TRUMP: The stock market hit an all-time record high today, over 22,000. We've picked up substantially now more than $4 trillion in net worth in terms of our country, our stocks, our companies.


KOSIK: While candidate Trump called stocks an ugly bubble, President Trump sounding very different. He's citing record highs as a sign of confidence in his policies.

This is the Dow's third milestone since he took office. An enthusiasm for things like tax reform, that did prompt the initial rally. But as we see the agenda stall, Wall Street's actually focusing on the economy and corporate earnings. Stocks are thriving under these goldilocks fundamentals that are just right including moderate growth and improving labor market and big corporate profits.

In fact, an earnings fueled surge in Apple stock, that's what carried the Dow past 22,000 yesterday. And the so-called "Trump bump", that's actually the tail end of an eight-year bull market. The Dow up 21 percent since the election, but it's risen 236 percent since its 2009 low. All about the facts.

BRIGGS: Indeed.

OK. The Russian government now speaking out about the sanctions bill signed by Congress, by President Trump. Russia's prime minister slamming the bill and saying President Trump has been, quote, humiliated. We'll go live to Moscow and Oren Liebermann, next.


[05:16:28] KOSIK: Welcome back.

The new Russia sanctions bill signed by President Trump drawing an angry response from the Kremlin.

Prime Minister Dmitry Medvedev posting this on Facebook: The U.S. president's signing of the package of new sanctions against Russia will have a few consequences. First, it ends hopes for improving our relations with the new U.S. administration. Second, it is a declaration of a full-fledged economic war on Russia. Third, the Trump administration has shown its total weakness by handing over executive power to Congress in the most humiliating way.

For more, let's go live to Moscow and bring in CNN's Oren Liebermann.

It looks like Russia's trying to push some of Donald Trump's buttons there. You know, there were expectations under Trump that there could have been an improvement of U.S./Russia relations. But this does seem to be the end of those relations.

OREN LIEBERMANN, CNN CORRESPONDENT: Absolutely. Trump signing the sanctions bill seems to be the proverbial nail in the coffin of those expectations that things might improve, that relations might improve between the U.S. and Russia. Those expectations, those hopes effectively all but over now with the signing of this bill.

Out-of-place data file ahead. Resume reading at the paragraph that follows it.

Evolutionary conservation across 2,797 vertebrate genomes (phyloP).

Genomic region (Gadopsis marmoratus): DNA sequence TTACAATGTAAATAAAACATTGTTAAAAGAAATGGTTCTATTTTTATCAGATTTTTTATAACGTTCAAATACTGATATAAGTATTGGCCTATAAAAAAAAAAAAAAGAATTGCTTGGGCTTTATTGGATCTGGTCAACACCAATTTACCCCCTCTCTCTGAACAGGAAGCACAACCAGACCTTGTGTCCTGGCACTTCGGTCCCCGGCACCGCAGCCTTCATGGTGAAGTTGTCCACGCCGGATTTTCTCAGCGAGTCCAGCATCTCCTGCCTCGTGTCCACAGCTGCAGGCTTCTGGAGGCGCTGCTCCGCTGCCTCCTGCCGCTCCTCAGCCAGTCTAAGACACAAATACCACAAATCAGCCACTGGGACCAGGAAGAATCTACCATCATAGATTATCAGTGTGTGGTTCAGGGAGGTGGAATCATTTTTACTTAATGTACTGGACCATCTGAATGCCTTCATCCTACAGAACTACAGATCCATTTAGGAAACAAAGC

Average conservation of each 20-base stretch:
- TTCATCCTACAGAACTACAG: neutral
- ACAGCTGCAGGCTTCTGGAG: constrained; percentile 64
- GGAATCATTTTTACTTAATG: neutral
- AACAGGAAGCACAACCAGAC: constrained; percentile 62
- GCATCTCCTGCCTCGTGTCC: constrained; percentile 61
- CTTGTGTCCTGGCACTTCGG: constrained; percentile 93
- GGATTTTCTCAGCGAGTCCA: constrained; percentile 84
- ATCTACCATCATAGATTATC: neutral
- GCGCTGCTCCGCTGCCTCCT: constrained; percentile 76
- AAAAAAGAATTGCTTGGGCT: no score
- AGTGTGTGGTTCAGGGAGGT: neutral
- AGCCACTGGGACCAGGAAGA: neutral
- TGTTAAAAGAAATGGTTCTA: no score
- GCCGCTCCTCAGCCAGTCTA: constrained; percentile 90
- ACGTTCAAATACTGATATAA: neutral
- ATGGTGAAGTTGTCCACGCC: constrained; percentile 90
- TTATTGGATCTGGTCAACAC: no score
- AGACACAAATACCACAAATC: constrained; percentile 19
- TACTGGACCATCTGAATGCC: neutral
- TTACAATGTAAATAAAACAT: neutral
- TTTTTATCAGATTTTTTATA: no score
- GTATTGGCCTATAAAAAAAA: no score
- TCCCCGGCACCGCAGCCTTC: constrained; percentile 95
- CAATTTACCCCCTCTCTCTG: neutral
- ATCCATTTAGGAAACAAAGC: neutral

Russian President Vladimir Putin as well as the foreign ministry leaving open the possibility of more retaliations from Russia against the U.S. for the sanctions bill. But at least for not saying they're not that likely. Putin said he has a lot of options and will evaluate them. Now, there is some interesting subtlety to some of the Russian responses we've seen in that they seem to hold Washington politicians responsible, saying that they have a case of anti-Russia hysteria.

Meanwhile, Trump himself seems to get bait of a softer approach. They see the Trump approach to the sanctions bill is flawed and implying they want to pursue it another way, they see that as almost vindicating the Russian position even as they call Trump effectively a weak president for signing this bill at the pressure of Congress.

Alison, it's worth noting that the secretary of state and Russian foreign minister will meet this weekend in the Philippines. No expectation for any real improvement there.

KOSIK: Oh, I would like to be listened to that meeting. Fly on the wall.

CNN's Oren Liebermann, thanks so much.

BRIGGS: So, what do you get an NFL quarterback with five Super Bowl rings, millions of dollars --

KOSIK: You of all people know --

BRIGGS: -- a supermodel wife --

KOSIK: What would you get?

BRIGGS: I have ideas, I have ideas. When he turns 40 years old. Happy birthday, Tom Brady.